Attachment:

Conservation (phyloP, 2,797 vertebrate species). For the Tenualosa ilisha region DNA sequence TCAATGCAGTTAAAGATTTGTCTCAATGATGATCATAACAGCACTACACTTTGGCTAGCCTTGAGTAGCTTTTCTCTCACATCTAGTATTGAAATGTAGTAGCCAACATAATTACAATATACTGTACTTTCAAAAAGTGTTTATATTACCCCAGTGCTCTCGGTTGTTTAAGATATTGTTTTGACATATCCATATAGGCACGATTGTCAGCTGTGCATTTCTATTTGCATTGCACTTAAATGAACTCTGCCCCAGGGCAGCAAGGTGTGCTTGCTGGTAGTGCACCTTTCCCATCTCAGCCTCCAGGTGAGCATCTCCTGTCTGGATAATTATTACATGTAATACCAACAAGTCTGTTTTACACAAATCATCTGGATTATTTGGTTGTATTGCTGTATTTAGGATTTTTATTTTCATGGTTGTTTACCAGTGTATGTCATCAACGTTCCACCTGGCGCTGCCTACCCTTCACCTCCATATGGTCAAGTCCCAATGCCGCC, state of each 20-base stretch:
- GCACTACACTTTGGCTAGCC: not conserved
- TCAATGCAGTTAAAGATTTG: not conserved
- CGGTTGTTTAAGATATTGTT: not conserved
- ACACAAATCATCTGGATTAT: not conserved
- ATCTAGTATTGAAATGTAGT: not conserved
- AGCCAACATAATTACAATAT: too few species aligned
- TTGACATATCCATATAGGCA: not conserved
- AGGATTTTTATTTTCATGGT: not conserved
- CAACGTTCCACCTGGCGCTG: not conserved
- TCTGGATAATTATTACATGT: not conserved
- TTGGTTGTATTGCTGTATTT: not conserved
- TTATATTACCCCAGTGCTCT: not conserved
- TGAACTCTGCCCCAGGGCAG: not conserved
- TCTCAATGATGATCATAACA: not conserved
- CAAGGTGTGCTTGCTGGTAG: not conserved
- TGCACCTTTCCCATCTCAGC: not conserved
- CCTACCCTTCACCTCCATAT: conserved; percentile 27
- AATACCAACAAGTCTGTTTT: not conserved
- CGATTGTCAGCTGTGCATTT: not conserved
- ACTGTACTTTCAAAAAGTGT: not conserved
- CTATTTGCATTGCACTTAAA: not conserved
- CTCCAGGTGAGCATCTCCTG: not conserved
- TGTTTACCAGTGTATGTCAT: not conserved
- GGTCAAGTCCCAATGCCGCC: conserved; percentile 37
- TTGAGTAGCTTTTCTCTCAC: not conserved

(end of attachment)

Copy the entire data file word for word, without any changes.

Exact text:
Conservation (phyloP, 2,797 vertebrate species). For the Tenualosa ilisha region DNA sequence TCAATGCAGTTAAAGATTTGTCTCAATGATGATCATAACAGCACTACACTTTGGCTAGCCTTGAGTAGCTTTTCTCTCACATCTAGTATTGAAATGTAGTAGCCAACATAATTACAATATACTGTACTTTCAAAAAGTGTTTATATTACCCCAGTGCTCTCGGTTGTTTAAGATATTGTTTTGACATATCCATATAGGCACGATTGTCAGCTGTGCATTTCTATTTGCATTGCACTTAAATGAACTCTGCCCCAGGGCAGCAAGGTGTGCTTGCTGGTAGTGCACCTTTCCCATCTCAGCCTCCAGGTGAGCATCTCCTGTCTGGATAATTATTACATGTAATACCAACAAGTCTGTTTTACACAAATCATCTGGATTATTTGGTTGTATTGCTGTATTTAGGATTTTTATTTTCATGGTTGTTTACCAGTGTATGTCATCAACGTTCCACCTGGCGCTGCCTACCCTTCACCTCCATATGGTCAAGTCCCAATGCCGCC, state of each 20-base stretch:
- GCACTACACTTTGGCTAGCC: not conserved
- TCAATGCAGTTAAAGATTTG: not conserved
- CGGTTGTTTAAGATATTGTT: not conserved
- ACACAAATCATCTGGATTAT: not conserved
- ATCTAGTATTGAAATGTAGT: not conserved
- AGCCAACATAATTACAATAT: too few species aligned
- TTGACATATCCATATAGGCA: not conserved
- AGGATTTTTATTTTCATGGT: not conserved
- CAACGTTCCACCTGGCGCTG: not conserved
- TCTGGATAATTATTACATGT: not conserved
- TTGGTTGTATTGCTGTATTT: not conserved
- TTATATTACCCCAGTGCTCT: not conserved
- TGAACTCTGCCCCAGGGCAG: not conserved
- TCTCAATGATGATCATAACA: not conserved
- CAAGGTGTGCTTGCTGGTAG: not conserved
- TGCACCTTTCCCATCTCAGC: not conserved
- CCTACCCTTCACCTCCATAT: conserved; percentile 27
- AATACCAACAAGTCTGTTTT: not conserved
- CGATTGTCAGCTGTGCATTT: not conserved
- ACTGTACTTTCAAAAAGTGT: not conserved
- CTATTTGCATTGCACTTAAA: not conserved
- CTCCAGGTGAGCATCTCCTG: not conserved
- TGTTTACCAGTGTATGTCAT: not conserved
- GGTCAAGTCCCAATGCCGCC: conserved; percentile 37
- TTGAGTAGCTTTTCTCTCAC: not conserved